14 Common Scams Targeting Retirees, No Matter How Smart We Think We Are

It takes a lot of savings to be able to retire in today’s world. So, the thought of losing all or even part of your hard-earned cash to a scam is devastating.

Unfortunately, many scammers target retirees, and they’re often successful. Fraudsters know how to find and attack people where they’re most vulnerable.

Even if you think you’re not at risk, your assets are likely more exposed than you realize. The best protection against a thief is to learn their game before they strike. This list describes some of the most common scams targeting older Americans.

Retirees Are Losing Hard-Earned Money

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According to the American Association of Retired Persons (AARP), people over age 60 lost $28.3 billion in 2023 alone. And many experts believe that number is low. In a report for USA Today, Darius Kingsley, head of Consumer Banking Practices at Chase, said many theft victims feel a sense of shame that prevents them from reporting the crime.

However, there’s really no need to feel embarrassed if you fall for a scam. Many of the most savvy consumers have fallen for them at one point or another.

1: The Grandparent Scam

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Many retirees have a brood of darling grandchildren that they feel especially protective towards. Unfortunately, scammers know this, and try to take advantage.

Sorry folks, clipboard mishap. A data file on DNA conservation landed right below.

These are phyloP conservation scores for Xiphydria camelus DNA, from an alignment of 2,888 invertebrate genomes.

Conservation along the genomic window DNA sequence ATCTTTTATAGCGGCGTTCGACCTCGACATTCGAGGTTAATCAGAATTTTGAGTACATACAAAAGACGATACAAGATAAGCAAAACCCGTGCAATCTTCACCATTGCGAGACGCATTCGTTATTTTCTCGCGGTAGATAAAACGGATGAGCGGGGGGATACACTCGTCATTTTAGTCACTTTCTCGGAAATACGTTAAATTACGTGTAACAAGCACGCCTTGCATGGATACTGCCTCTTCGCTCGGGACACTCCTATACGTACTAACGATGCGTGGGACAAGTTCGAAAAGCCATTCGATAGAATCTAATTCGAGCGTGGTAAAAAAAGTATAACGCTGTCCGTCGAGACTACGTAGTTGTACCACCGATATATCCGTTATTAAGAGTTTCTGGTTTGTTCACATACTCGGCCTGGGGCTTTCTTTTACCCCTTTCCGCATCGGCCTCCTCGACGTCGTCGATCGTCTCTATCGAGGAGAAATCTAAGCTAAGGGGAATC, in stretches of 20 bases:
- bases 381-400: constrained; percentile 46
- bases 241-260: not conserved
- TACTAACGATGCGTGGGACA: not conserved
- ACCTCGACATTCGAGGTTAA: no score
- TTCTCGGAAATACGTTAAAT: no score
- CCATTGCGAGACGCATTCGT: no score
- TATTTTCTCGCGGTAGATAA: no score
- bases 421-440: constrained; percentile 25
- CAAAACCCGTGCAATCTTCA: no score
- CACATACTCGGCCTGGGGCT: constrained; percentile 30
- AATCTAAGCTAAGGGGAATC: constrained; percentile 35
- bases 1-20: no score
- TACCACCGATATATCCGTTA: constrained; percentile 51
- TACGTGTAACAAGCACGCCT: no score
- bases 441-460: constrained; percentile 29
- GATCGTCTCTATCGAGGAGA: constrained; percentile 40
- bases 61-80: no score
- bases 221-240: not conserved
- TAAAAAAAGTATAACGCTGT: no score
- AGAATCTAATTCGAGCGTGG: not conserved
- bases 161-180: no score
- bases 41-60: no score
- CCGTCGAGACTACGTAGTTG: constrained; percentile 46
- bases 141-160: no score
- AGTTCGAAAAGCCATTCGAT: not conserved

In “grandparent scams,” fraudsters claim the victim’s grandchild is in trouble and needs money right away. They typically have a lot of personal information about the grandchild, which makes the story seem legitimate. Though they’ll often ask victims to wire money, fraudsters in a recent rendition of the scam asked for an envelope of cash to be delivered via Uber.

2: Government Imposters

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Fraudsters have no qualms about impersonating government officials. They might post as IRS agents, Social Security workers, or Medicare representatives. Often, they even spoof their phone number so that it looks like a government agency is actually calling your phone.

Once they get you on the line, they’ll ask for identifying information, like your Social Security number or Medicare ID. They’ll claim they’re using it to verify your identity, but in reality, they’ll use the information to steal your identity.

3: Tech Support Scam